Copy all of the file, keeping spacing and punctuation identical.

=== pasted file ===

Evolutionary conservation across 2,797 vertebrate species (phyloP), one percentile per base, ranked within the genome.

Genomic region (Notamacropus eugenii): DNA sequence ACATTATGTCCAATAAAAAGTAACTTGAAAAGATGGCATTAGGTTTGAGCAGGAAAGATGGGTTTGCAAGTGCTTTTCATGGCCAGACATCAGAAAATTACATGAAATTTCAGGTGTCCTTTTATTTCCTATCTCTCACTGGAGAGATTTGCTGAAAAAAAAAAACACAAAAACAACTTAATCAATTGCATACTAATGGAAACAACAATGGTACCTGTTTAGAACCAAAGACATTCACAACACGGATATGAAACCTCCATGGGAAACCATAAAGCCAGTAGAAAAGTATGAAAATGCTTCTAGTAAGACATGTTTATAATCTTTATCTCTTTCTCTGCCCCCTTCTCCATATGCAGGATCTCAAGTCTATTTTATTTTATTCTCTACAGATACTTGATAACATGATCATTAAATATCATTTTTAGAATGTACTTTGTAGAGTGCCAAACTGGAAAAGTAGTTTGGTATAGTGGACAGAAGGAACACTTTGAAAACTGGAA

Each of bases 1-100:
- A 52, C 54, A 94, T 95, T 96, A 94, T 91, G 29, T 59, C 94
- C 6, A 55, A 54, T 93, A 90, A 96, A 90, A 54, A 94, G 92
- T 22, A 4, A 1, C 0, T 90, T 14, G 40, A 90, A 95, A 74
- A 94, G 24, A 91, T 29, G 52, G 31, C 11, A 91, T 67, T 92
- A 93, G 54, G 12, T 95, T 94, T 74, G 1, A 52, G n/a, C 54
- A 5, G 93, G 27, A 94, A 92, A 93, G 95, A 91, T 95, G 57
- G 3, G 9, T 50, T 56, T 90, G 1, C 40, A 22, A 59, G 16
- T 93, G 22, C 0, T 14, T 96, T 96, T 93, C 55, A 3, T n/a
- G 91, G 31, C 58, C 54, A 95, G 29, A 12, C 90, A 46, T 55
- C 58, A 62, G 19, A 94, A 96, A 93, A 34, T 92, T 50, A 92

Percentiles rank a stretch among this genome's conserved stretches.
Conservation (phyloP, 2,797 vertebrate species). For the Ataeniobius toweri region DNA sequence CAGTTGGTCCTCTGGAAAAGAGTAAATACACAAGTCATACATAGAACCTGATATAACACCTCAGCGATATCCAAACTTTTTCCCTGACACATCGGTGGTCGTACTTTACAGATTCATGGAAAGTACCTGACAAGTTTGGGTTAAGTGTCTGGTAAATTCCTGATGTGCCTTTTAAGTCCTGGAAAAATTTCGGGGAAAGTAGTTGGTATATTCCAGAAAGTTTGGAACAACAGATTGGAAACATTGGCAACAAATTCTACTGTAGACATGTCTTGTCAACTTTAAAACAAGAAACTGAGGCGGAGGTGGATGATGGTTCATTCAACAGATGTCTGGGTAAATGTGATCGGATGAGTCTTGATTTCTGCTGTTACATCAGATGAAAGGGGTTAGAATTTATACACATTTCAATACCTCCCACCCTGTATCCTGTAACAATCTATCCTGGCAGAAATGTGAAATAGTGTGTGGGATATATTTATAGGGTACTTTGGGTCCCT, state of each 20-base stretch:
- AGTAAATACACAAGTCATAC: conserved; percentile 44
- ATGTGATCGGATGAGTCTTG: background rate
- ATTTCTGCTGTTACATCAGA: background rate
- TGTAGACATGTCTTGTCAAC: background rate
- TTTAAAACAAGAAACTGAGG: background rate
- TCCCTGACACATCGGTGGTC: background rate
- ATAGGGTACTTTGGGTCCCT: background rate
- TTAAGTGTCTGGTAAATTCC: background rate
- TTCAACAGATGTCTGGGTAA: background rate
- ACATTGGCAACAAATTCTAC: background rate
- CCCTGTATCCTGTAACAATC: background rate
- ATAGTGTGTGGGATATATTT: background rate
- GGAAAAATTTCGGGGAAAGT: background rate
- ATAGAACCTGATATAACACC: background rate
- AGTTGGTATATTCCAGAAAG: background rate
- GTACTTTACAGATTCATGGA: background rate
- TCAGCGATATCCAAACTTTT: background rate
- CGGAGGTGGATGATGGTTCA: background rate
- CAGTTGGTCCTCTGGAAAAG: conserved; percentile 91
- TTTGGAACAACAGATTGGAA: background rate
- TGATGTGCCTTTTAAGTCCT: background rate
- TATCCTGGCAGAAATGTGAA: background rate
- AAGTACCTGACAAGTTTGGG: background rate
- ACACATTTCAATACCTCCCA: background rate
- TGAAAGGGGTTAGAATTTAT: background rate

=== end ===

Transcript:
Evolutionary conservation across 2,797 vertebrate species (phyloP), one percentile per base, ranked within the genome.

Genomic region (Notamacropus eugenii): DNA sequence ACATTATGTCCAATAAAAAGTAACTTGAAAAGATGGCATTAGGTTTGAGCAGGAAAGATGGGTTTGCAAGTGCTTTTCATGGCCAGACATCAGAAAATTACATGAAATTTCAGGTGTCCTTTTATTTCCTATCTCTCACTGGAGAGATTTGCTGAAAAAAAAAAACACAAAAACAACTTAATCAATTGCATACTAATGGAAACAACAATGGTACCTGTTTAGAACCAAAGACATTCACAACACGGATATGAAACCTCCATGGGAAACCATAAAGCCAGTAGAAAAGTATGAAAATGCTTCTAGTAAGACATGTTTATAATCTTTATCTCTTTCTCTGCCCCCTTCTCCATATGCAGGATCTCAAGTCTATTTTATTTTATTCTCTACAGATACTTGATAACATGATCATTAAATATCATTTTTAGAATGTACTTTGTAGAGTGCCAAACTGGAAAAGTAGTTTGGTATAGTGGACAGAAGGAACACTTTGAAAACTGGAA

Each of bases 1-100:
- A 52, C 54, A 94, T 95, T 96, A 94, T 91, G 29, T 59, C 94
- C 6, A 55, A 54, T 93, A 90, A 96, A 90, A 54, A 94, G 92
- T 22, A 4, A 1, C 0, T 90, T 14, G 40, A 90, A 95, A 74
- A 94, G 24, A 91, T 29, G 52, G 31, C 11, A 91, T 67, T 92
- A 93, G 54, G 12, T 95, T 94, T 74, G 1, A 52, G n/a, C 54
- A 5, G 93, G 27, A 94, A 92, A 93, G 95, A 91, T 95, G 57
- G 3, G 9, T 50, T 56, T 90, G 1, C 40, A 22, A 59, G 16
- T 93, G 22, C 0, T 14, T 96, T 96, T 93, C 55, A 3, T n/a
- G 91, G 31, C 58, C 54, A 95, G 29, A 12, C 90, A 46, T 55
- C 58, A 62, G 19, A 94, A 96, A 93, A 34, T 92, T 50, A 92

Percentiles rank a stretch among this genome's conserved stretches.
Conservation (phyloP, 2,797 vertebrate species). For the Ataeniobius toweri region DNA sequence CAGTTGGTCCTCTGGAAAAGAGTAAATACACAAGTCATACATAGAACCTGATATAACACCTCAGCGATATCCAAACTTTTTCCCTGACACATCGGTGGTCGTACTTTACAGATTCATGGAAAGTACCTGACAAGTTTGGGTTAAGTGTCTGGTAAATTCCTGATGTGCCTTTTAAGTCCTGGAAAAATTTCGGGGAAAGTAGTTGGTATATTCCAGAAAGTTTGGAACAACAGATTGGAAACATTGGCAACAAATTCTACTGTAGACATGTCTTGTCAACTTTAAAACAAGAAACTGAGGCGGAGGTGGATGATGGTTCATTCAACAGATGTCTGGGTAAATGTGATCGGATGAGTCTTGATTTCTGCTGTTACATCAGATGAAAGGGGTTAGAATTTATACACATTTCAATACCTCCCACCCTGTATCCTGTAACAATCTATCCTGGCAGAAATGTGAAATAGTGTGTGGGATATATTTATAGGGTACTTTGGGTCCCT, state of each 20-base stretch:
- AGTAAATACACAAGTCATAC: conserved; percentile 44
- ATGTGATCGGATGAGTCTTG: background rate
- ATTTCTGCTGTTACATCAGA: background rate
- TGTAGACATGTCTTGTCAAC: background rate
- TTTAAAACAAGAAACTGAGG: background rate
- TCCCTGACACATCGGTGGTC: background rate
- ATAGGGTACTTTGGGTCCCT: background rate
- TTAAGTGTCTGGTAAATTCC: background rate
- TTCAACAGATGTCTGGGTAA: background rate
- ACATTGGCAACAAATTCTAC: background rate
- CCCTGTATCCTGTAACAATC: background rate
- ATAGTGTGTGGGATATATTT: background rate
- GGAAAAATTTCGGGGAAAGT: background rate
- ATAGAACCTGATATAACACC: background rate
- AGTTGGTATATTCCAGAAAG: background rate
- GTACTTTACAGATTCATGGA: background rate
- TCAGCGATATCCAAACTTTT: background rate
- CGGAGGTGGATGATGGTTCA: background rate
- CAGTTGGTCCTCTGGAAAAG: conserved; percentile 91
- TTTGGAACAACAGATTGGAA: background rate
- TGATGTGCCTTTTAAGTCCT: background rate
- TATCCTGGCAGAAATGTGAA: background rate
- AAGTACCTGACAAGTTTGGG: background rate
- ACACATTTCAATACCTCCCA: background rate
- TGAAAGGGGTTAGAATTTAT: background rate